SHOULDER/ARM INJURY (SIRVA) ATTORNEYS IN HOUSTON, TEXAS
The Greenwood Law Firm Represents Texans Injured by Vaccines
When getting a vaccine of any kind, we count on the administrator to perform the injection properly. All vaccines must be administered precisely to ensure their safety and effectiveness. When a vaccine is injected too high or too deep in the shoulder, the patient may experience SIRVA – or “shoulder injury related to vaccine administration.” SIRVA occurs when a musculoskeletal structure of the shoulder is injured.
Typical symptoms of SIRVA include:
Intense shoulder pain after vaccination despite no previous shoulder problems
Limited range of motion
Frozen shoulder syndrome
Rotator cuff tear
If you believe that you suffered SIRVA after receiving a vaccination, seek legal guidance from The Greenwood Law Firm right away. Our Houston SIRVA attorneys have helped hundreds of people seek compensation after suffering a vaccine-related shoulder or arm injury.
What Causes SIRVA?
SIRVA is believed to be caused by incorrect placement of a vaccine into the shoulder joint or bursa rather than the deltoid muscle tissue. When a vaccine is injected into the synovial tissue or bursa, the body may trigger an immune response which leads to severe inflammation and pain. Roughly 70% of all SIRVA cases are caused by the flu shot being incorrectly administered into the shoulder. Other known causes of SIRVA include using an improperly sized needle, injecting too high in the shoulder, too low, or too far the side.
SIRVA can be caused by any type of vaccine, such as:
Common Forms of SIRVA
There are many types of injuries that are closely connected with hypodermic vaccinations. Because SIRVA is caused by the improper administration of vaccines rather than the vaccines themselves, it is possible for patients to experience SIRVA regardless of the type of disease they are being vaccinated against.
Some of the most common types of SIRVA include:
Adhesive Capsulitis: Also known as "frozen shoulder," adhesive capsulitis is characterized by severe pain and stiffness in the shoulder after receiving a vaccine. Many cases of adhesive capsulitis can be treated with medication and physical therapy, though severe cases may require surgery.
Shoulder Bursitis: The "bursa" is a fluid-filled sack that helps to facilitate motion between tissues in the shoulder. When the bursa is damaged from a vaccine, it can become inflamed and lead to a painful condition known as shoulder bursitis. In rare cases, the bursa can become infected and lead to potentially life-threatening sepsis.
Tendonitis: Tendonitis is a condition involving the inflammation of tissues connecting the muscles and bones in the shoulder. Tendonitis can cause severe pain for a lengthy period of time, requiring rest, medications, physical therapy, and steroid injections to be treated.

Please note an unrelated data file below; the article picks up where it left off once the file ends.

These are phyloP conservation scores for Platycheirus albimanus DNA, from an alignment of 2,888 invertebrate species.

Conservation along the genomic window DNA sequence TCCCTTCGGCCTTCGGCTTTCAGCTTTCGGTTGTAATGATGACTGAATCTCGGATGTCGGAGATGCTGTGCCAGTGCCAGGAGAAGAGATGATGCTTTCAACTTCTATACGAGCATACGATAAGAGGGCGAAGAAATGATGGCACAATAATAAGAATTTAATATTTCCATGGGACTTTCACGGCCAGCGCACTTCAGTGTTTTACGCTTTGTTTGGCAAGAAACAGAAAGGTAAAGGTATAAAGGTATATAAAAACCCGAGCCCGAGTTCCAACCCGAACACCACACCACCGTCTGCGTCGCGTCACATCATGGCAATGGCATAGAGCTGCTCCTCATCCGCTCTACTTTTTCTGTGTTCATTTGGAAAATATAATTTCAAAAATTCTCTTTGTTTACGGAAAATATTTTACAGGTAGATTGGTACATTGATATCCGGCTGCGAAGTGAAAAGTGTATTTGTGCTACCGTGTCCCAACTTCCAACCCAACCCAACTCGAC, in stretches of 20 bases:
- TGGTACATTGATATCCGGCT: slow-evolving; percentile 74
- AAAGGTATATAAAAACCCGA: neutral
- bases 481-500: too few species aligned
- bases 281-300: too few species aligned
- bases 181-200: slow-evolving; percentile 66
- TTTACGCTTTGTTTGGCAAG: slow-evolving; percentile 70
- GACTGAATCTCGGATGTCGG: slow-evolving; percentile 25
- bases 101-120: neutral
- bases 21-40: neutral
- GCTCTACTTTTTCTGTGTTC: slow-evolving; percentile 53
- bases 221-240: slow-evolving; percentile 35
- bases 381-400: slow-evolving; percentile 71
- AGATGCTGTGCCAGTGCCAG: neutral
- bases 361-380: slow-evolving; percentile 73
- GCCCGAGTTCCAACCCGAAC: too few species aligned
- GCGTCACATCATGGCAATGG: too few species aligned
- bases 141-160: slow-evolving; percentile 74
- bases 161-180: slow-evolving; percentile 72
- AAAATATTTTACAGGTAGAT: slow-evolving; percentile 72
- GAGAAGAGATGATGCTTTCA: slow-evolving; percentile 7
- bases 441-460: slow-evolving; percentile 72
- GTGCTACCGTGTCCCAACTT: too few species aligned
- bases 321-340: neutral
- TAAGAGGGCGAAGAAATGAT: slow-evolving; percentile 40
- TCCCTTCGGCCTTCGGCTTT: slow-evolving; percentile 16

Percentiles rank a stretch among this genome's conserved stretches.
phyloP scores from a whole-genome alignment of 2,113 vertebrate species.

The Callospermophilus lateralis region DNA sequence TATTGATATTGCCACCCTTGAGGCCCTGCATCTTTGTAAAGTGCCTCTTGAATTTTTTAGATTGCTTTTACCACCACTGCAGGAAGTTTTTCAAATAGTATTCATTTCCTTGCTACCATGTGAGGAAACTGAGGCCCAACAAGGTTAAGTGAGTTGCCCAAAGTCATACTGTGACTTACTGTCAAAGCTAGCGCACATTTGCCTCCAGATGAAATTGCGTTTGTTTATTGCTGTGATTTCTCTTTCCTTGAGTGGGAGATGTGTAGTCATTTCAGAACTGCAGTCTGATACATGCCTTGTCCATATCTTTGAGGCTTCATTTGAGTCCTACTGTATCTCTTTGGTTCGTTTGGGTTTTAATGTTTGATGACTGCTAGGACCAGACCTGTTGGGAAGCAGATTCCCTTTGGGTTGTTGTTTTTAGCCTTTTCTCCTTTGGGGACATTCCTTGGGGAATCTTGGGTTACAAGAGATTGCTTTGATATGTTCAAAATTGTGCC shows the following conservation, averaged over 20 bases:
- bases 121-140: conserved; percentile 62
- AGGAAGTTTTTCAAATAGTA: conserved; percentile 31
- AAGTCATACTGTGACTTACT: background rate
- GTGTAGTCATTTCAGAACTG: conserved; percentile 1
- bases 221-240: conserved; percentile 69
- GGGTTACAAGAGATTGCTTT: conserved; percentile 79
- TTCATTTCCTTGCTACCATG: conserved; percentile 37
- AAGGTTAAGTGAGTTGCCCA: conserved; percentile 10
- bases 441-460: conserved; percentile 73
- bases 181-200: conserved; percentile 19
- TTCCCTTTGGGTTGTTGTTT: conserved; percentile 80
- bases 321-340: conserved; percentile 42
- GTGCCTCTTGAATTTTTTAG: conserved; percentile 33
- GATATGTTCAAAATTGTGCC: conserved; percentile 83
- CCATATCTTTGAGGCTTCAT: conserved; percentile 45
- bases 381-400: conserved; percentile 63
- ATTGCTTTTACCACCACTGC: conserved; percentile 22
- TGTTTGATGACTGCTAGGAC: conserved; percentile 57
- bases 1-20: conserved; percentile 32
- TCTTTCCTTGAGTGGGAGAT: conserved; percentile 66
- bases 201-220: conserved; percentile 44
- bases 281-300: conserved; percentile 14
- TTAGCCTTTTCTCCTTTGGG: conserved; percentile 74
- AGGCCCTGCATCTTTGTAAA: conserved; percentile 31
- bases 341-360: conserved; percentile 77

Brachial Neuritis: Brachial neuritis is a condition characterized by sudden-onset shoulder pain and inflammation, followed by a weak or numb sensation. Brachial neuritis can extend throughout the arm and require similar treatments as adhesive capsulitis.
How Common Is SIRVA?
The National Vaccine Injury Compensation Program (VICP) has seen a steady rise in the number of shoulder injury cases in the United States since its inception in 1987, with an average of 500 annual cases being reported in recent years. This number is expected to rise as more and more adults choose to receive flu vaccinations each year.
According to historical data about SIRVA injuries from the VICP, roughly 3.4 billion doses of covered vaccines were distributed in the US from 2006 to 2017. Of petitions related to SIRVA and other vaccine-related injuries that were filed in this time period, 6,552 were adjudicated by the court, and 4,509 were compensated. This means that roughly one individual was compensated for every million doses of vaccines distributed. The VICP paid roughly $4.2 billion in compensation to individuals who developed SIRVA and other vaccine-related injuries from 1988 to 2017.
Is There a Cure for SIRVA?
There is currently no known cure for SIRVA, however, there are several treatment options that can help relieve shoulder pain. SIRVA is usually treated with anti-inflammatory medications and pain relievers, though physical therapy may sometimes be required to regain a full range of motion in the affected arm. Corticosteroid injections may also be an option to minimize swelling. In rare cases where no other treatment is effective, surgery may be required to repair damaged shoulder ligaments and tissues.
How Long Does SIRVA Last?
While shoulder pain following an injection is common and typically subsides within a few days, pain related to SIRVA can last for months and become a chronic issue if left untreated. SIRVA can sometimes require several weeks or even months of effective treatment for a full recovery. To minimize your chances of long-term damage, it is best to see a doctor as soon as possible if you are experiencing shoulder pain for more than a week after receiving an injection.
Filing a SIRVA claim can be a complex process. You will want a Houston vaccine injury attorney by your side to protect your rights and to fight on your behalf. Our firm understands how to approach a SIRVA case with the greatest chance of obtaining favorable results. The sooner you seek legal representation, the better your chances of recovering compensation.
The SIRVA compensation we recover for you can account for:
Physical therapy and ongoing treatment
Pain and suffering
The Greenwood Law Firm has filed hundreds of claims through the National Vaccine Injury Compensation Program on behalf of clients around the U.S. If you suffered a shoulder or arm injury after receiving a vaccine, we want to help you with your claim.
Give us a call to get started.